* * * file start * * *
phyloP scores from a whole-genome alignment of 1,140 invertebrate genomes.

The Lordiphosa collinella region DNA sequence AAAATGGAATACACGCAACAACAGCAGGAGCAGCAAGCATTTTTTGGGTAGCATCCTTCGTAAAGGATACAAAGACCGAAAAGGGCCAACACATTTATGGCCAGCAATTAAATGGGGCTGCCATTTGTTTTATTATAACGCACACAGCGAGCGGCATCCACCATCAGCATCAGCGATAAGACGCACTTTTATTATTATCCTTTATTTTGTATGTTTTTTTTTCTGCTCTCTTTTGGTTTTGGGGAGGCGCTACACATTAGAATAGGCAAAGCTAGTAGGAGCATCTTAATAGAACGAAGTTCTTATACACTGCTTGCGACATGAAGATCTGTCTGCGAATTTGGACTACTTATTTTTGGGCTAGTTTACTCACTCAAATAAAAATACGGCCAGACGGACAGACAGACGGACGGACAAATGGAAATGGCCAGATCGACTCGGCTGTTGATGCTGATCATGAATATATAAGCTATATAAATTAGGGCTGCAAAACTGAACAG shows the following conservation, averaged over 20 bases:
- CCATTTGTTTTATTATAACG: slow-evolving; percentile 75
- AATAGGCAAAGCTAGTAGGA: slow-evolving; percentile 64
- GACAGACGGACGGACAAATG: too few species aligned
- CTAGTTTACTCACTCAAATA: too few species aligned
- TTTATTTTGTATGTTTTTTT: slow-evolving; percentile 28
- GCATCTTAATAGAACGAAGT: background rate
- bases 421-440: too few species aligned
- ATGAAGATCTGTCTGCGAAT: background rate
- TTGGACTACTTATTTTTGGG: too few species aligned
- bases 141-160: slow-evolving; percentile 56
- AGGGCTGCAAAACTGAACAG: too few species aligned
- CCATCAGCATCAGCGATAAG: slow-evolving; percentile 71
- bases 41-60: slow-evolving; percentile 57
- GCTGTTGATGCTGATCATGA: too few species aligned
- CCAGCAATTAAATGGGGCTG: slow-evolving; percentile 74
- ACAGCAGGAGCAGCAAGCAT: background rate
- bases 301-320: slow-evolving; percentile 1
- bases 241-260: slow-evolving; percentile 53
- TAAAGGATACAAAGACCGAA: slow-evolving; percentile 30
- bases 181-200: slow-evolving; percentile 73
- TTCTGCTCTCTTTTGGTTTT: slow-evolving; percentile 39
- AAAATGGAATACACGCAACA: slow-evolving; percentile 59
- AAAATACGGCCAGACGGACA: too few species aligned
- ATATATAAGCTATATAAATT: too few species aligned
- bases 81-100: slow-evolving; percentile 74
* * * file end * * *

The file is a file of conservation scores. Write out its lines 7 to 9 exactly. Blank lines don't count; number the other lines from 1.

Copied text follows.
- TTTATTTTGTATGTTTTTTT: slow-evolving; percentile 28
- GCATCTTAATAGAACGAAGT: background rate
- bases 421-440: too few species aligned